Because of incessant monomorphic VT, refractory to multiple antiarrhythmic therapy (amiodarone, lidocaine, magnesium sulphate, beta blockers), the patient underwent electroanatomical mapping and radiofrequency catheter ablation with the CARTO-3 System (Biosense Webster Inc., Diamond Bar, CA, USA). Unipolar and bipolar LV endocardial mapping demonstrated the absence of scar tissue areas (voltage cut off 8 and 0.5 mV, respectively) (Figure 3). Clinical VT was induced and the activation map showed the VT exit site in the LV posterior wall (basal segment) and diastolic potentials in the LV inferior septum (basal segment). No late potentials were recorded. Endocardial ablation was performed during VT with multiple consecutive RF pulses from the LV posterior basal wall to the basal interventricular septum, with repeated interruptions of the VT. No further VT or VF was inducible after ablation. LV endomyocardial biopsy (EMB) performed before ablation showed acute lymphocytic myocarditis (active myocarditis). Amplification of viral genome by real-time polymerase chain reaction was negative. Consequently, oral prednisone was added to metoprolol, ACE inhibitors and diuretics because of suspected autoimmune myocarditis.
Endocardial left ventricular mapping before ablation (october 2011). Endocardial voltage unipolar (3A) and bipolar map (3B) of the left ventricle in left anterior oblique view. Impedance map (3C) of left ventricle in left anterior oblique view with geometry reconstruction guided by intracardiac echocardiography.
At 3 and 6 months follow up, the ventricular ectopic burden on 24h-Holter monitoring progressively increased to 20% and 35%, respectively. In 2013, the patient was re-admitted because of sustained monomorphic VTs at the Holter ECG monitoring (ventricular rate 180 bpm, RBBB morphology) without haemodynamic instability or heart failure symptoms. A new CMR confirmed mild LV dilation (end-diastolic volume 139.3 mL/m2; end-systolic volume= 81,7 mL/m2) and demonstrated a further reduction in LV systolic function (LVEF=40%). An almost transmural extent of DE in the inferior basal wall, subepicardial DE in lateral wall, and a persistence of intramyocardial DE in the interventricular septum were found, suggesting worsening disease progression (Figure 4). The patient underwent endo-epicardial mapping and ablation of the arrhythmia. The absence of scar tissue areas was confirmed (Figure 5). Epicardial bipolar mapping was performed with a high-density mapping catheter (PentaRay NAV, Biosense Webster) inserted via a subxyphoid approach, with evidence of a scar area of 19.7 cm2 (voltage cut-off, 1.0 mV) in the posterior wall (basal and medial segments) (Figure 5); an area of late potentials was detected in the posterior wall (from basal to apical segment) (Figure 5). Activation mapping of the inducible clinical VT showed early anticipation of the local electrogram to the surface QRS (48 ms) in the epicardial posterior basal wall, corresponding to the area of late potentials (Figure 5). After coronary angiography ruled out the course of coronary vessels within the target area, the ablation was performed in this area until late potentials were completely abolished and VT could no longer be reinduced. CARTO-guided left ventricular EMB was performed in the endocardial basal segment of the LV posterior wall (Figure 6) and showed diffuse interstitial fibrosis with focal oedema suggestive of scar; immunohystochemistry did not reveal lymphocyte infiltration (Figure 7). Genotype testing was negative for cardiotropic viruses. The patient was discharged on beta-blockers without ICD, with an echocardiographic evidence of LVEF 49%. There was no recurrent VT during a 6-month follow-up period.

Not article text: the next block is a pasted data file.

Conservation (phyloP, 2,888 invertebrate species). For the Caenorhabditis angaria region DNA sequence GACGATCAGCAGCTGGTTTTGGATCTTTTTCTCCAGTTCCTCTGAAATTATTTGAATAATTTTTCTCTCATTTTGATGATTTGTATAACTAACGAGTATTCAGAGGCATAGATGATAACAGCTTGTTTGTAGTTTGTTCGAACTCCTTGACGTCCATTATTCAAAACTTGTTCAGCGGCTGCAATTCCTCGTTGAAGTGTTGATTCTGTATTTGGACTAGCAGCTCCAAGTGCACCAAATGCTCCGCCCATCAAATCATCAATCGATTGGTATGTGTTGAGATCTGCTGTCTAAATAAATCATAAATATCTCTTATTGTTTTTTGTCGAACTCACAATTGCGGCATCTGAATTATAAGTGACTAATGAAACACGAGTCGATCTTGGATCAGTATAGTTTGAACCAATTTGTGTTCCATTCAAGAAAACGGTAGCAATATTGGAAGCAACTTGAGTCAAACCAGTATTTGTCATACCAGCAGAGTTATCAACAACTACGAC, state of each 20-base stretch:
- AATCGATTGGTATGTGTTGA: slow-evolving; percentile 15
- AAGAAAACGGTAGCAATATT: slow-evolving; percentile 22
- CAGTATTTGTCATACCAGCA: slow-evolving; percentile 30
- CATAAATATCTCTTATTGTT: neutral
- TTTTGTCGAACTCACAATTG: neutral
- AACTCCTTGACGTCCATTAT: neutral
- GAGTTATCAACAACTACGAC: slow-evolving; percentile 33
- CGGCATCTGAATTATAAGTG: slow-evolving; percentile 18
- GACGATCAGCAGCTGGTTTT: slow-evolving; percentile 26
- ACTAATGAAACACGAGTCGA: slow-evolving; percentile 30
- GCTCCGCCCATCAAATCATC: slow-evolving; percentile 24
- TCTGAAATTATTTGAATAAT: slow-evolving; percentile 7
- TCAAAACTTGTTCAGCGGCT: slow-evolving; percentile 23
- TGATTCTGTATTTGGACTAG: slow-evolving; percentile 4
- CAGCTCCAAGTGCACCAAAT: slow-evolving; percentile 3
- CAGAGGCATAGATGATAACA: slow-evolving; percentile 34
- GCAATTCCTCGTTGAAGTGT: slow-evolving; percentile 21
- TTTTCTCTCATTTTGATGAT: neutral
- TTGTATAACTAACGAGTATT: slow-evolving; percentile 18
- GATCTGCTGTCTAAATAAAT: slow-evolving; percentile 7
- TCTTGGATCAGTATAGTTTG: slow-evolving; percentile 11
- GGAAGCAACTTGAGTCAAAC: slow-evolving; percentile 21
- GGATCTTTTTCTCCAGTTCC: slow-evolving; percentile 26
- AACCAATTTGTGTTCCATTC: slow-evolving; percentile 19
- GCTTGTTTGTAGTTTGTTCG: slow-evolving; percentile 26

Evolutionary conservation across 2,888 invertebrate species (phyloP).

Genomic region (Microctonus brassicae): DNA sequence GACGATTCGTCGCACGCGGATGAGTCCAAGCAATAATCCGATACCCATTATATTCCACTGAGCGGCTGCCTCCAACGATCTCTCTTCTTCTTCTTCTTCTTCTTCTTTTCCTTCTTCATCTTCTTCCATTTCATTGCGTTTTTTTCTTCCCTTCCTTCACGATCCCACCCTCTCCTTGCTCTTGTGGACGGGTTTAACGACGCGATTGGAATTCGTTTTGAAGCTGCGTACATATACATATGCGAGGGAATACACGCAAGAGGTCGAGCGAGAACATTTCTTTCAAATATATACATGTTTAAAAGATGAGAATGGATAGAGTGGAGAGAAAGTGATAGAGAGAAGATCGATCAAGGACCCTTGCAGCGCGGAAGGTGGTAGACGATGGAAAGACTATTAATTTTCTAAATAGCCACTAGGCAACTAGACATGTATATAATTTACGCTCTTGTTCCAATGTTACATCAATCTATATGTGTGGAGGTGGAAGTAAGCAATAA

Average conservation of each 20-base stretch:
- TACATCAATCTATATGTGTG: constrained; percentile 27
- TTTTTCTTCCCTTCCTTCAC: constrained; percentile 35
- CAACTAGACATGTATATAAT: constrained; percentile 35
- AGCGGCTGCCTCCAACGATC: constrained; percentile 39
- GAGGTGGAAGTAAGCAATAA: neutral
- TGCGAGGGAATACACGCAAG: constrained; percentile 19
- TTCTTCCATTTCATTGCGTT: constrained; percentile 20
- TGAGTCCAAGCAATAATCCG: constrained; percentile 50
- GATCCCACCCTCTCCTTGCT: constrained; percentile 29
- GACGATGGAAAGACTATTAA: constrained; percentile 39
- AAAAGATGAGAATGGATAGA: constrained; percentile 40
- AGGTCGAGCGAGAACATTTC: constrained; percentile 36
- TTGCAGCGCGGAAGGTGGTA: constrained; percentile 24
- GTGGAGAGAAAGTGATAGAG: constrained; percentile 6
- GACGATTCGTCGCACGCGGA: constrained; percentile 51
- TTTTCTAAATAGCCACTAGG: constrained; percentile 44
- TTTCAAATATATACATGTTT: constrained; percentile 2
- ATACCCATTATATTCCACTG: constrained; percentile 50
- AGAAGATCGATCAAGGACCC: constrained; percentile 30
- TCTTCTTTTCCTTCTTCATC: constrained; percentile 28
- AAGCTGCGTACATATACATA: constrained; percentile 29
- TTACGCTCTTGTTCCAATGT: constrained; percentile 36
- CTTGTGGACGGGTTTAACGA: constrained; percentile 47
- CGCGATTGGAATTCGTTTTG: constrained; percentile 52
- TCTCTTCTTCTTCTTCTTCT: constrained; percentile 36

Cardiac MRI (2013) 2D Inversion Recovery Turbo Field Echo (IRTFE) image at the same level as Fig. 2. Clear circumferential DE is still detectable. In comparison to the 2011 image, the subepicardial DE involvement is increased, almost transmural, in the left ventricular inferior wall.
Endocardial/epicardial mapping before ablation (October 2013). Endocardial bipolar voltage (5A) and epicardial bipolar voltage (5B) of the left ventricle in posterior-anterior view; late potentials (5C) during mapping in epicardial posterior region of the left ventricle in posterior view (pink points); epicardial activation map (5D) with “early meets late” in basal posterior region of left ventricle synchronized with epicardial bipolar map of the same region, including late potentials (pink points) (5E).